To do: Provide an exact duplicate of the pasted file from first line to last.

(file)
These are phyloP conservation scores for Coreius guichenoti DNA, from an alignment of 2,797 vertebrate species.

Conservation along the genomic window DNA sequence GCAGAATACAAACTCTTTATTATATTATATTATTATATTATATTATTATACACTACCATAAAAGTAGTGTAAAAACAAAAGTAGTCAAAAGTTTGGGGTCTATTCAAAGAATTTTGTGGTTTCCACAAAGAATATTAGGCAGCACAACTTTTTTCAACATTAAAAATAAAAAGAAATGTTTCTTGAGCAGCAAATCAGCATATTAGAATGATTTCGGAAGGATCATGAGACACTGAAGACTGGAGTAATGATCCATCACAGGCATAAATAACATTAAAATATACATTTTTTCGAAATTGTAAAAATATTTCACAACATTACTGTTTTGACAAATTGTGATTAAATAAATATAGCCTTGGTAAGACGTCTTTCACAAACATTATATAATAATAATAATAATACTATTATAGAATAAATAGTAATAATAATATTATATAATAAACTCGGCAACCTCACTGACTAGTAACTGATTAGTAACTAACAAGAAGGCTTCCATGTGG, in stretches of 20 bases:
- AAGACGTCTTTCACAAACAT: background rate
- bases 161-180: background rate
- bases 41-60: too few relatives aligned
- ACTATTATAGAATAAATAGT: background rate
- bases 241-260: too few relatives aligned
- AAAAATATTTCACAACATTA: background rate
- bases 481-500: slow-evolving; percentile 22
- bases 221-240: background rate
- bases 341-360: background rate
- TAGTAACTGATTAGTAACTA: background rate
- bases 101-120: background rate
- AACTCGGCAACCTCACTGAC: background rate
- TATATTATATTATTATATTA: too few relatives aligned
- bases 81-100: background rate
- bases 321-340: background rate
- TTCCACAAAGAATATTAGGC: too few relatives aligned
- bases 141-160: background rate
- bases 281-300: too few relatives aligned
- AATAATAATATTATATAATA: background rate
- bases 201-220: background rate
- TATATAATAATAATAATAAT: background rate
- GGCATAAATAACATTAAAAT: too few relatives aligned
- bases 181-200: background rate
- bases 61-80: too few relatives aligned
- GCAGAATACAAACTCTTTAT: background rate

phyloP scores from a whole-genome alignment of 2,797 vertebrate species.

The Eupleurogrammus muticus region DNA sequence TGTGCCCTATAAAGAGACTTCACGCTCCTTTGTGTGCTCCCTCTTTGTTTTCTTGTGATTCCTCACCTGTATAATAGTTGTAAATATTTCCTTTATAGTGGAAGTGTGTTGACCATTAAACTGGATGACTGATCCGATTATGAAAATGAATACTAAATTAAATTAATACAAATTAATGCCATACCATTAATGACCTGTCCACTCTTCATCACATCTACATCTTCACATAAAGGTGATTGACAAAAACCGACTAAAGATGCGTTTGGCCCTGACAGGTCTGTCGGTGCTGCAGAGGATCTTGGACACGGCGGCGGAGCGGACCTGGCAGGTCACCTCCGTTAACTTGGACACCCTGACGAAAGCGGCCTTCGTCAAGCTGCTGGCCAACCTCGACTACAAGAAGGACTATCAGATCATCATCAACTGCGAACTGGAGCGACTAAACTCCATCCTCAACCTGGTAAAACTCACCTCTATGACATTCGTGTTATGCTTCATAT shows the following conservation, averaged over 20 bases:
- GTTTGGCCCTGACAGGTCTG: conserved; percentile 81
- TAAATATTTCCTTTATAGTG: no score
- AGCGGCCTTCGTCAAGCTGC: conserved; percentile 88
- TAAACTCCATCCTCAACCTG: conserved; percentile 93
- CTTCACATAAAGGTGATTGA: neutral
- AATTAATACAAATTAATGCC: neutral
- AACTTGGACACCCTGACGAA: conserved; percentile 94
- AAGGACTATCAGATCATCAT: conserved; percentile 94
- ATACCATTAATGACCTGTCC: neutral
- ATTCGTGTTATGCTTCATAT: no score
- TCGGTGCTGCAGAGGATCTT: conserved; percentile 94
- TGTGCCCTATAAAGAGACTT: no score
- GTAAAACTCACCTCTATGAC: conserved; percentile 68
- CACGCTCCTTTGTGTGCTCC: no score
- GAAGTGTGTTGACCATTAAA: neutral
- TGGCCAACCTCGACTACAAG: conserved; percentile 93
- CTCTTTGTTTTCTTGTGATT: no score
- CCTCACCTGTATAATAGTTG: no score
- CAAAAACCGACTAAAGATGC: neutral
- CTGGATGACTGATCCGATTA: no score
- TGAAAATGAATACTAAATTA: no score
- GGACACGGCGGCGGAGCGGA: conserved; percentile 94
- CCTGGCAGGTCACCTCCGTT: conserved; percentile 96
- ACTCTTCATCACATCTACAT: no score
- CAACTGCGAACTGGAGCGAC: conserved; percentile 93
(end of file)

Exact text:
These are phyloP conservation scores for Coreius guichenoti DNA, from an alignment of 2,797 vertebrate species.

Conservation along the genomic window DNA sequence GCAGAATACAAACTCTTTATTATATTATATTATTATATTATATTATTATACACTACCATAAAAGTAGTGTAAAAACAAAAGTAGTCAAAAGTTTGGGGTCTATTCAAAGAATTTTGTGGTTTCCACAAAGAATATTAGGCAGCACAACTTTTTTCAACATTAAAAATAAAAAGAAATGTTTCTTGAGCAGCAAATCAGCATATTAGAATGATTTCGGAAGGATCATGAGACACTGAAGACTGGAGTAATGATCCATCACAGGCATAAATAACATTAAAATATACATTTTTTCGAAATTGTAAAAATATTTCACAACATTACTGTTTTGACAAATTGTGATTAAATAAATATAGCCTTGGTAAGACGTCTTTCACAAACATTATATAATAATAATAATAATACTATTATAGAATAAATAGTAATAATAATATTATATAATAAACTCGGCAACCTCACTGACTAGTAACTGATTAGTAACTAACAAGAAGGCTTCCATGTGG, in stretches of 20 bases:
- AAGACGTCTTTCACAAACAT: background rate
- bases 161-180: background rate
- bases 41-60: too few relatives aligned
- ACTATTATAGAATAAATAGT: background rate
- bases 241-260: too few relatives aligned
- AAAAATATTTCACAACATTA: background rate
- bases 481-500: slow-evolving; percentile 22
- bases 221-240: background rate
- bases 341-360: background rate
- TAGTAACTGATTAGTAACTA: background rate
- bases 101-120: background rate
- AACTCGGCAACCTCACTGAC: background rate
- TATATTATATTATTATATTA: too few relatives aligned
- bases 81-100: background rate
- bases 321-340: background rate
- TTCCACAAAGAATATTAGGC: too few relatives aligned
- bases 141-160: background rate
- bases 281-300: too few relatives aligned
- AATAATAATATTATATAATA: background rate
- bases 201-220: background rate
- TATATAATAATAATAATAAT: background rate
- GGCATAAATAACATTAAAAT: too few relatives aligned
- bases 181-200: background rate
- bases 61-80: too few relatives aligned
- GCAGAATACAAACTCTTTAT: background rate

phyloP scores from a whole-genome alignment of 2,797 vertebrate species.

The Eupleurogrammus muticus region DNA sequence TGTGCCCTATAAAGAGACTTCACGCTCCTTTGTGTGCTCCCTCTTTGTTTTCTTGTGATTCCTCACCTGTATAATAGTTGTAAATATTTCCTTTATAGTGGAAGTGTGTTGACCATTAAACTGGATGACTGATCCGATTATGAAAATGAATACTAAATTAAATTAATACAAATTAATGCCATACCATTAATGACCTGTCCACTCTTCATCACATCTACATCTTCACATAAAGGTGATTGACAAAAACCGACTAAAGATGCGTTTGGCCCTGACAGGTCTGTCGGTGCTGCAGAGGATCTTGGACACGGCGGCGGAGCGGACCTGGCAGGTCACCTCCGTTAACTTGGACACCCTGACGAAAGCGGCCTTCGTCAAGCTGCTGGCCAACCTCGACTACAAGAAGGACTATCAGATCATCATCAACTGCGAACTGGAGCGACTAAACTCCATCCTCAACCTGGTAAAACTCACCTCTATGACATTCGTGTTATGCTTCATAT shows the following conservation, averaged over 20 bases:
- GTTTGGCCCTGACAGGTCTG: conserved; percentile 81
- TAAATATTTCCTTTATAGTG: no score
- AGCGGCCTTCGTCAAGCTGC: conserved; percentile 88
- TAAACTCCATCCTCAACCTG: conserved; percentile 93
- CTTCACATAAAGGTGATTGA: neutral
- AATTAATACAAATTAATGCC: neutral
- AACTTGGACACCCTGACGAA: conserved; percentile 94
- AAGGACTATCAGATCATCAT: conserved; percentile 94
- ATACCATTAATGACCTGTCC: neutral
- ATTCGTGTTATGCTTCATAT: no score
- TCGGTGCTGCAGAGGATCTT: conserved; percentile 94
- TGTGCCCTATAAAGAGACTT: no score
- GTAAAACTCACCTCTATGAC: conserved; percentile 68
- CACGCTCCTTTGTGTGCTCC: no score
- GAAGTGTGTTGACCATTAAA: neutral
- TGGCCAACCTCGACTACAAG: conserved; percentile 93
- CTCTTTGTTTTCTTGTGATT: no score
- CCTCACCTGTATAATAGTTG: no score
- CAAAAACCGACTAAAGATGC: neutral
- CTGGATGACTGATCCGATTA: no score
- TGAAAATGAATACTAAATTA: no score
- GGACACGGCGGCGGAGCGGA: conserved; percentile 94
- CCTGGCAGGTCACCTCCGTT: conserved; percentile 96
- ACTCTTCATCACATCTACAT: no score
- CAACTGCGAACTGGAGCGAC: conserved; percentile 93